U.S. Presidential Approval Ratings–Reliable?


Video Summary

According to the polling of various media sources (i.e., ABC, CNN, ORC, and the Washington Post), Donald Trump will enter his first term with an overall rating of 40-percent approval and 52-percent disapproval. In comparison to Obama’s 2009 inauguration, that is less than half of what he received: 84-percent approval, 14-percent disapproval.

This has convinced many media pundits to claim Trump will enter the Oval Office as the “least popular incoming president” in the last four decades, citing a recent Gallup poll which suggests a majority of Americans are unhappy with his White House transition.

But let’s not forget that all of these surveys, pollsters, and even Gallup’s own predictions were wrong in 2012. They had unabashedly convinced Mitt Romney he would win in a landslide–so much so, in fact, that in anticipation of his victory, he orchestrated $25,000 worth of fireworks to be blasted over the Boston Harbor at the 270-electoral vote threshold. The same thing happened to Hillary Clinton in 2016. Her team ultimately decided not to “light up the sky over NYC” with their pre-planned two-minute pyrotechnic show.

What happened? Why were they so wrong? Well, despite conducting public opinion polls worldwide for over 82 years (since 1935), Gallup argued–in hindsight–that it had skewed the results by either miscalculating or misrepresenting the data it had gathered. Frank Newport, editor-in-chief of the Gallup Poll, promised, “When the next presidential election rolls around, we think we’ll certainly be in a position to be at the accurate end of the spectrum.”

Other pollsters blamed cellphones and people’s unwillingness to answer surveys. The advent of a federal law, the Telephone Consumer Protection Act (TCPA), prohibits opinion researchers from auto-dialing cellphones, forcing them to call each person manually. To garner enough people to complete a 1,000-person poll, they would need to reach an estimated 10,000 individuals before being able to meet their quota. Simply put, these polls/surveys leave out a significant number of voters who use only cellphones, so they’re not entirely accurate.

There are two ways to forecast elections: (1) polling and (2) long-term forecasting. Long-term forecasting aggregates past elections to predict a candidate’s chances of winning an election. Polling, on the other hand, conducts focus groups based on samples of the population. Although long-term forecasting models suggested a Republican victory in 2016, outlets like ABC, NBC and CNN chose to use polling instead, which showed Clinton leading several points ahead of Trump.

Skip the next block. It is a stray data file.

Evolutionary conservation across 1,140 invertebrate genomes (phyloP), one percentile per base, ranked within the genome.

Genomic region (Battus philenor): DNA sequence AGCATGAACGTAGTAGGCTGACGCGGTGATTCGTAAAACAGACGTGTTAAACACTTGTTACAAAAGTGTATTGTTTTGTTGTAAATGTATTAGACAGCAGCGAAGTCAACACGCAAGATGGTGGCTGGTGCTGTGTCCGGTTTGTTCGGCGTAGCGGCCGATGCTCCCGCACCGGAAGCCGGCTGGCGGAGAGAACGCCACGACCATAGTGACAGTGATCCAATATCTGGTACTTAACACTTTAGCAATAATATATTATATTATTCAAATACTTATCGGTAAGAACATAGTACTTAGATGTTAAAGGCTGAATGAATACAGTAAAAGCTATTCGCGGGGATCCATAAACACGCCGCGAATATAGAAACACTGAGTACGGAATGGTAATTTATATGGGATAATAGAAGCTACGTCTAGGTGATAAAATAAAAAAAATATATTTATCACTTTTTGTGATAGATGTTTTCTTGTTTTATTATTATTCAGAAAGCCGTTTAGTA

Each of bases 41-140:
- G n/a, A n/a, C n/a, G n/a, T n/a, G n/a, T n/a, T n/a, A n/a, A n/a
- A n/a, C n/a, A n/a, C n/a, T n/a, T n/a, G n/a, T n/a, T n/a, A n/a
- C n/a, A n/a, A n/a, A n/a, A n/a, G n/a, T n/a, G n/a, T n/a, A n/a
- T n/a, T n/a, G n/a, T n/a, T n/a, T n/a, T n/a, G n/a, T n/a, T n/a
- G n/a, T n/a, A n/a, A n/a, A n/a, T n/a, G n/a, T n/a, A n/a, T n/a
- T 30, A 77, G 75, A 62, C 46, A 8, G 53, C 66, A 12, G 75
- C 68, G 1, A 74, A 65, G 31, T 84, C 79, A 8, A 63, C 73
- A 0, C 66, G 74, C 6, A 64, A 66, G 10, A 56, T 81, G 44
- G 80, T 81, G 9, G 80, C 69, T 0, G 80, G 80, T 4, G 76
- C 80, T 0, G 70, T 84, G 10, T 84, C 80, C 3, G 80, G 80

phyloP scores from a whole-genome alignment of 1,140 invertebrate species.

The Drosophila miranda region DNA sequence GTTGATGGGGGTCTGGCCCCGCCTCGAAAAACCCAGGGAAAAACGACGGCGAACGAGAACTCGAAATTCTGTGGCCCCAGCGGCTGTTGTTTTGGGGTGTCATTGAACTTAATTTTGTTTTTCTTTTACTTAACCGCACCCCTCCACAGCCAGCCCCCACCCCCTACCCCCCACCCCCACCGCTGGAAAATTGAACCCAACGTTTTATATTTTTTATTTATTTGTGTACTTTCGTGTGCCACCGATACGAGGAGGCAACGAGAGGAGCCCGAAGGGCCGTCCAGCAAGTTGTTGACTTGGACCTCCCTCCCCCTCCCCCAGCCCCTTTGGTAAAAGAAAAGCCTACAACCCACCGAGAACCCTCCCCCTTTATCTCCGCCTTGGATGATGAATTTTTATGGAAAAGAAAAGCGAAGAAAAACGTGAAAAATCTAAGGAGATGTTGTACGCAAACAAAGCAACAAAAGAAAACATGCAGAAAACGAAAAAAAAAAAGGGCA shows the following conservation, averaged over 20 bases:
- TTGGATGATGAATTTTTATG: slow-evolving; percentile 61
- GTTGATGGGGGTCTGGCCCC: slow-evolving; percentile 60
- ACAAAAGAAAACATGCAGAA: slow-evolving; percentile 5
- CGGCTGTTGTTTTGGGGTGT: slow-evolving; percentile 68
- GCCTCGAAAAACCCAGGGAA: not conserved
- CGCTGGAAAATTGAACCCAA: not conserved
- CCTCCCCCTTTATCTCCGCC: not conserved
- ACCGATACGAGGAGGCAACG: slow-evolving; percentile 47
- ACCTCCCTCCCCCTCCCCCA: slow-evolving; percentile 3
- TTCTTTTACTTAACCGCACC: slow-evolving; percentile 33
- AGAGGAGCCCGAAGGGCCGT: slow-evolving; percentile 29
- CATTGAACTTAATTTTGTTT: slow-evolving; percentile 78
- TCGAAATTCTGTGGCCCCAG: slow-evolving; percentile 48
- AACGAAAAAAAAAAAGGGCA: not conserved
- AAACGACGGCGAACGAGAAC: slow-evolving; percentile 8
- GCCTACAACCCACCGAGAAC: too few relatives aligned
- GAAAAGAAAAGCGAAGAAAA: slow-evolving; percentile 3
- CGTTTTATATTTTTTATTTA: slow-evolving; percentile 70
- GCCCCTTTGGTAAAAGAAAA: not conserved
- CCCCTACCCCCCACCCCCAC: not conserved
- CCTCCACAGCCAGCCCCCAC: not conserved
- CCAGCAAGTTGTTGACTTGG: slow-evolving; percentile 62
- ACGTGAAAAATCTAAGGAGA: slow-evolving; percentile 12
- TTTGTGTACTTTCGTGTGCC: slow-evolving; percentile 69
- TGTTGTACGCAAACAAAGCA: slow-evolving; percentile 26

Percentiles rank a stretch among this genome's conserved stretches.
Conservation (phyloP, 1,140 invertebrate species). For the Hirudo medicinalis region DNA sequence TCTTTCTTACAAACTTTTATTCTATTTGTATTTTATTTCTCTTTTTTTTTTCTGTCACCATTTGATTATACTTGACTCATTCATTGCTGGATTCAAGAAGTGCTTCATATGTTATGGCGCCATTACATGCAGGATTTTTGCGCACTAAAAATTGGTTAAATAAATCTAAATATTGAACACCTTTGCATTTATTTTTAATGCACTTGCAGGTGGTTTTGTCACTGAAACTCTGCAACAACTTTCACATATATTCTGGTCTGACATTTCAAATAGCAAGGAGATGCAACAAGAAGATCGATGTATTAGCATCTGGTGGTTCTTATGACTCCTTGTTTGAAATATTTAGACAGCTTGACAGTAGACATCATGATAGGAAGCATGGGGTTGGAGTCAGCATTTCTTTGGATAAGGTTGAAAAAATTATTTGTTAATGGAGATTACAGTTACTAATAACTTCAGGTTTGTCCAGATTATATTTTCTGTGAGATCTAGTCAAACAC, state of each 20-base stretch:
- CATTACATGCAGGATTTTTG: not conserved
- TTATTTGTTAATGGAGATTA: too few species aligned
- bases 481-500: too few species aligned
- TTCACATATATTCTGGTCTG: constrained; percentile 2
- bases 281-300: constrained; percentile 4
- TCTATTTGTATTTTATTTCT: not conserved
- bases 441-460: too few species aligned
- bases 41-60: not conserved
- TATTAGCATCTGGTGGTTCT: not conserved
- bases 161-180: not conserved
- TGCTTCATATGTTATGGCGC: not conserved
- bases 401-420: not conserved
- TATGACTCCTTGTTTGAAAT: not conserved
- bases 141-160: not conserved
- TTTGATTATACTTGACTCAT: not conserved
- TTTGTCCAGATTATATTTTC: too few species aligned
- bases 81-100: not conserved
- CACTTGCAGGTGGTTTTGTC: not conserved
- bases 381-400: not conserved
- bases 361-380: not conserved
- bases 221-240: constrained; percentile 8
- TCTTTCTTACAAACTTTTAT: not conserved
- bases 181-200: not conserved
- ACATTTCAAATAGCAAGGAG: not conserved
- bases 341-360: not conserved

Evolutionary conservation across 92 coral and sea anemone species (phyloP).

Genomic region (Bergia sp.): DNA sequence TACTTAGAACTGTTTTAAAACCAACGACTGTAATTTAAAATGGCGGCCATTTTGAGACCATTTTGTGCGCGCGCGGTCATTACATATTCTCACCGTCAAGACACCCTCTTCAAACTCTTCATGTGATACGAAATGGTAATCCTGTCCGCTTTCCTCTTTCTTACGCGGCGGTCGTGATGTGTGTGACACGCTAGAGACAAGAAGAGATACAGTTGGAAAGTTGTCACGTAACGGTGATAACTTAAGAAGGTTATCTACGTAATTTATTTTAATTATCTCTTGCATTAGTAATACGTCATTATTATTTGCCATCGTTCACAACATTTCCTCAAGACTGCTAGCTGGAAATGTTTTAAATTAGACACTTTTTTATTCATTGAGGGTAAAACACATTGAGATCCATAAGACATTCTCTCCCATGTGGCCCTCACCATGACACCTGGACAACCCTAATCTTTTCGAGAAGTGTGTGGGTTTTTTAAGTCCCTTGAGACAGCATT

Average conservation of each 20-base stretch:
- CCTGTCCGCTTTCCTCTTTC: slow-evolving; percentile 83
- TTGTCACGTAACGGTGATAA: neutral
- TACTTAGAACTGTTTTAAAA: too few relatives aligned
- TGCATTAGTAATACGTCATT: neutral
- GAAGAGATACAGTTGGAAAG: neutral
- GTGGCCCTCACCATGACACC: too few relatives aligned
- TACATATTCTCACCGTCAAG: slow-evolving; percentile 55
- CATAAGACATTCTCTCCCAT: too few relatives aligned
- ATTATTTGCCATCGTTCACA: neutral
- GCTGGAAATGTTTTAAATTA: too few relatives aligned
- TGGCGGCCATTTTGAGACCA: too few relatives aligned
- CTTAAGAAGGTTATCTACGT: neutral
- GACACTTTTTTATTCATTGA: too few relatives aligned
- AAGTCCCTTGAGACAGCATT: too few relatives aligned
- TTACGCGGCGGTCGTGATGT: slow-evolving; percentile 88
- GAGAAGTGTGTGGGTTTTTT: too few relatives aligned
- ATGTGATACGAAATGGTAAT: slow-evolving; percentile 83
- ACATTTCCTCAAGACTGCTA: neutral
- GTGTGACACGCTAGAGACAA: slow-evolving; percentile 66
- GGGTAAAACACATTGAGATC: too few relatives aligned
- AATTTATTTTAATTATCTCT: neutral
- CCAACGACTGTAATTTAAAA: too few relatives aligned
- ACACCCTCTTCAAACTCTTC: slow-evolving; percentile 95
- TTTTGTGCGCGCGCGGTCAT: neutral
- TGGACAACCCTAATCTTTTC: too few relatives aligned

Being wrong in two elections has forced opinion researchers to rethink their approach and Gallup to step away from so-called horse-race journalism. Yet even with the inherent inaccuracies of polling, major networks continue to use them without consideration of a corrective disclaimer. Is their goal to capitalize on perceived public outrage? Advance a political agenda? Stubbornness? Revenge? Who knows.

In response to the misleading “presidential approval rating” stories, Trump posted on Twitter:

However, despite the media and the DNC forcing an unsubstantiated narrative to justify Hillary Clinton’s electoral loss (i.e., “Russian interference”) and Democrats losing both houses of Congress as well as over 1,000 state and federal Democratic posts, including governorships and state legislative seats, we can at least take solace in the fact that there are honorable “experts” in the world still willing to admit when they’re wrong:

Princeton professor and election forecaster Sam Wang, who promised to eat a bug if Trump exceeded 240 electoral votes, said on Wednesday’s “CNN Tonight” that “there was a reasonably large polling error.”

“Probably a significant cause here is undecided voters who made their minds up at the last minute. Maybe they weren’t even aware of what their preference was,” Wang said.

What are your thoughts? Please feel free to share them in comment section below.

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